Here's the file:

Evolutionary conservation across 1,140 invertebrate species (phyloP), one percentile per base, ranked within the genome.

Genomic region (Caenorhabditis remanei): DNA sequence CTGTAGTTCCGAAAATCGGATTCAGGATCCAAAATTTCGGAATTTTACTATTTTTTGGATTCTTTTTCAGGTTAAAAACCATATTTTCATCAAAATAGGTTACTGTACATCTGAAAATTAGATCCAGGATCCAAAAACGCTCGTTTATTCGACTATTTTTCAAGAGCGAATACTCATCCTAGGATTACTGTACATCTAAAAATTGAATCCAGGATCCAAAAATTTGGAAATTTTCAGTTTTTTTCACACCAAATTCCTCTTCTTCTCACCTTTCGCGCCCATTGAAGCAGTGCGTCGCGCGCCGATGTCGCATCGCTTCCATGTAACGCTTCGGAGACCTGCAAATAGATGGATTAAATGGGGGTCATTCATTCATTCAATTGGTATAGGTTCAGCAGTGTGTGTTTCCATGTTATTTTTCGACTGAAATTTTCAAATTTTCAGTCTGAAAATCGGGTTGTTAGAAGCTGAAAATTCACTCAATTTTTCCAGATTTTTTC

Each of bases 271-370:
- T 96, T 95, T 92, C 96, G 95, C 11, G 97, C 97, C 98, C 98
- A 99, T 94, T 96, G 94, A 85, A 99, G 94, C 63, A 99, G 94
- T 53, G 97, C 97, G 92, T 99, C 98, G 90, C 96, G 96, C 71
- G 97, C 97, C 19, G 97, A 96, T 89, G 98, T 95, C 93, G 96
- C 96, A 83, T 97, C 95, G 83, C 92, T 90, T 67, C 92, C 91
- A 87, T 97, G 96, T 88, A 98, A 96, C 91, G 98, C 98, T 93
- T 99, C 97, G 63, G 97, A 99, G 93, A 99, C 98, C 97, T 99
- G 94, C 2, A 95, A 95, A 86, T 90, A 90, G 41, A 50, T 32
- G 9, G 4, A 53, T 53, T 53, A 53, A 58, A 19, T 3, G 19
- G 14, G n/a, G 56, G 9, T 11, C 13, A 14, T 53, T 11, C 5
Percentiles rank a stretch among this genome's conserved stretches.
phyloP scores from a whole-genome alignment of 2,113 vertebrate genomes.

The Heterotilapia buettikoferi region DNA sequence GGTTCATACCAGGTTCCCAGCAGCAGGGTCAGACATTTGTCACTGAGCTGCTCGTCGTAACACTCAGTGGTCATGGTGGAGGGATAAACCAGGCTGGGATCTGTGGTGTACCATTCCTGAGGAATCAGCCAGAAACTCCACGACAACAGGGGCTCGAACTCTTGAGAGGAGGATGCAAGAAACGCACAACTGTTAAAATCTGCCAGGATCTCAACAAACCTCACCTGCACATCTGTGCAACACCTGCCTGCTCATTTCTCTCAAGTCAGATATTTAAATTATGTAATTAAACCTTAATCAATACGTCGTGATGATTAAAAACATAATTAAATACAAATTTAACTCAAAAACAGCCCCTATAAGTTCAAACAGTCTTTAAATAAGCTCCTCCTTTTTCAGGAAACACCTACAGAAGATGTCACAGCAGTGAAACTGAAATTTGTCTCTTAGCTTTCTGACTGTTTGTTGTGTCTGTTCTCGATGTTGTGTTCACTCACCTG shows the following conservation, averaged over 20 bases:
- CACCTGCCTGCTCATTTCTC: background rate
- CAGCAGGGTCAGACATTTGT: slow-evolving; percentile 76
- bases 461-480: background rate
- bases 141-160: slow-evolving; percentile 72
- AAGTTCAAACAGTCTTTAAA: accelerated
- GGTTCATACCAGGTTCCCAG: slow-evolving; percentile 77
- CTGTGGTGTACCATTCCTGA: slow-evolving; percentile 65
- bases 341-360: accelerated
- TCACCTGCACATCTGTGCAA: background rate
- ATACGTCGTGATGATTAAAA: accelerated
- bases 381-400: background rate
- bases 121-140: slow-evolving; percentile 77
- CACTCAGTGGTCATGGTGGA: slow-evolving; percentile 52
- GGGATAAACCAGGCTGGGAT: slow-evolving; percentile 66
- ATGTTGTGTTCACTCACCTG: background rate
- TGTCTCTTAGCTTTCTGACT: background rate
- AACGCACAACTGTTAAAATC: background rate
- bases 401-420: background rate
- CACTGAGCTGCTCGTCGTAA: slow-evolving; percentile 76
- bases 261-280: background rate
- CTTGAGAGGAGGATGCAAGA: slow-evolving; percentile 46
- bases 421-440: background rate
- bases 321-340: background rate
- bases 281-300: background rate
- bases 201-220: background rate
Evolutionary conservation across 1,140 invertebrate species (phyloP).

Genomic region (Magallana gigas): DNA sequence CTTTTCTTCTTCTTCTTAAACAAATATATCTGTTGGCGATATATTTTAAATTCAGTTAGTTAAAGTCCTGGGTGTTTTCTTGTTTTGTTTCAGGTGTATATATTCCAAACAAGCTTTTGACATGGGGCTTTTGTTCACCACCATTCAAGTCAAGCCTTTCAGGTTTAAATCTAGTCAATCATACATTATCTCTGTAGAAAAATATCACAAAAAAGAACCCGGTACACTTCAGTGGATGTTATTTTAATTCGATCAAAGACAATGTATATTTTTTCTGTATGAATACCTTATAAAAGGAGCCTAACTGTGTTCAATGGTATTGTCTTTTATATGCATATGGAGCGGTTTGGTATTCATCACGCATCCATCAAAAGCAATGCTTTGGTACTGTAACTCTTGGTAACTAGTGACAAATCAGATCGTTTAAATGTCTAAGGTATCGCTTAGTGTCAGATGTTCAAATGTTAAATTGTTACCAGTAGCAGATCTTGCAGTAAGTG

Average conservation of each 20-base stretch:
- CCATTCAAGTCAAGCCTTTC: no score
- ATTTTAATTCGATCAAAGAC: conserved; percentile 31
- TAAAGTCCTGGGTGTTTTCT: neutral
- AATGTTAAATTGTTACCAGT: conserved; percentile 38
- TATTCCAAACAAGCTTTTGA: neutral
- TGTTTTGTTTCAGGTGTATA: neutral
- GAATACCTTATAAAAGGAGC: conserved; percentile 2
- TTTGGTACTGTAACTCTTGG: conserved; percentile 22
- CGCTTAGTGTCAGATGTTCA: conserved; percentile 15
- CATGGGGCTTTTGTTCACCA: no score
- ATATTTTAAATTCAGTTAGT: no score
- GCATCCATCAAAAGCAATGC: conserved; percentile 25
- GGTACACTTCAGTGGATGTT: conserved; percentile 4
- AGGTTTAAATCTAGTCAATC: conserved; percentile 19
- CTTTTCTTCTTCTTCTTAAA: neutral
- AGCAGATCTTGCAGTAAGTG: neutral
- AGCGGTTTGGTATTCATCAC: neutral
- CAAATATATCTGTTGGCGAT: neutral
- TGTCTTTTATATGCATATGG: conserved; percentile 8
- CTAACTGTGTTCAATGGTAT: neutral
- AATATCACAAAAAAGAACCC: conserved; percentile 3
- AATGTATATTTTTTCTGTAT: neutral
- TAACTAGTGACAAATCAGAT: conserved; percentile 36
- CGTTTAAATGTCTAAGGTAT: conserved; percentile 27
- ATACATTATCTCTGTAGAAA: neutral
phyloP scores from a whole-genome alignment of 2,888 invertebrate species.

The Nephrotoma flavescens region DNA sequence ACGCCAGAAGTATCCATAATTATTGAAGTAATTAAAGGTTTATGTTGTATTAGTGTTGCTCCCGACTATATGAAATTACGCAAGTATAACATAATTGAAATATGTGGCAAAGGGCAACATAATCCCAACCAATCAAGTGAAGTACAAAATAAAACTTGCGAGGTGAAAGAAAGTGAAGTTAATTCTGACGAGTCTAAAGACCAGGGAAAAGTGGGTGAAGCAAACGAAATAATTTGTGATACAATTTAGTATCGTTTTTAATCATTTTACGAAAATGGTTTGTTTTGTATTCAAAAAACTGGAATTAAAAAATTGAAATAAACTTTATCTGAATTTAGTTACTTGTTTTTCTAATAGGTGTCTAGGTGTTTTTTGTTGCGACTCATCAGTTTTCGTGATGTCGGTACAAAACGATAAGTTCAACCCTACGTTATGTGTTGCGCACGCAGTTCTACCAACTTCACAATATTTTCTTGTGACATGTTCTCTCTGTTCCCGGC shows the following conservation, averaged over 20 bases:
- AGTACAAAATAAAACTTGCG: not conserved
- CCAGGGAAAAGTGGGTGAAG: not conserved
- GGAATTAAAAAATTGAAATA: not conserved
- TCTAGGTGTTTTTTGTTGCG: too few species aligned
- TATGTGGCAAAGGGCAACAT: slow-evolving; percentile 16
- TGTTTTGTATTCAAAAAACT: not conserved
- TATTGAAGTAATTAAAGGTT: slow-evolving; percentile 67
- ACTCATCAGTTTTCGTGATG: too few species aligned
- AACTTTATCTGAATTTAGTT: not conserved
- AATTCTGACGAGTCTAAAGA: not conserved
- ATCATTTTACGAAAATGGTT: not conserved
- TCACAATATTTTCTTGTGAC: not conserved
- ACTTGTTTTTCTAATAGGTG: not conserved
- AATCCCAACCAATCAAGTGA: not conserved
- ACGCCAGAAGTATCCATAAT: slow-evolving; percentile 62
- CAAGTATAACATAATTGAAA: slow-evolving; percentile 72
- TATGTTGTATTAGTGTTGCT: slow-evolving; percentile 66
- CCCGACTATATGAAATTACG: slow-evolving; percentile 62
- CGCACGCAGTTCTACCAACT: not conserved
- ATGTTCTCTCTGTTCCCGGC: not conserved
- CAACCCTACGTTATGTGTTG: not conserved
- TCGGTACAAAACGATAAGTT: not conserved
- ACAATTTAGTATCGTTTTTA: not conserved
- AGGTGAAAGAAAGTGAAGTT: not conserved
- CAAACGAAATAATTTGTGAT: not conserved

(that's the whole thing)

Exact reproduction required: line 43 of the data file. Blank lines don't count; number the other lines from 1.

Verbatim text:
Genomic region (Magallana gigas): DNA sequence CTTTTCTTCTTCTTCTTAAACAAATATATCTGTTGGCGATATATTTTAAATTCAGTTAGTTAAAGTCCTGGGTGTTTTCTTGTTTTGTTTCAGGTGTATATATTCCAAACAAGCTTTTGACATGGGGCTTTTGTTCACCACCATTCAAGTCAAGCCTTTCAGGTTTAAATCTAGTCAATCATACATTATCTCTGTAGAAAAATATCACAAAAAAGAACCCGGTACACTTCAGTGGATGTTATTTTAATTCGATCAAAGACAATGTATATTTTTTCTGTATGAATACCTTATAAAAGGAGCCTAACTGTGTTCAATGGTATTGTCTTTTATATGCATATGGAGCGGTTTGGTATTCATCACGCATCCATCAAAAGCAATGCTTTGGTACTGTAACTCTTGGTAACTAGTGACAAATCAGATCGTTTAAATGTCTAAGGTATCGCTTAGTGTCAGATGTTCAAATGTTAAATTGTTACCAGTAGCAGATCTTGCAGTAAGTG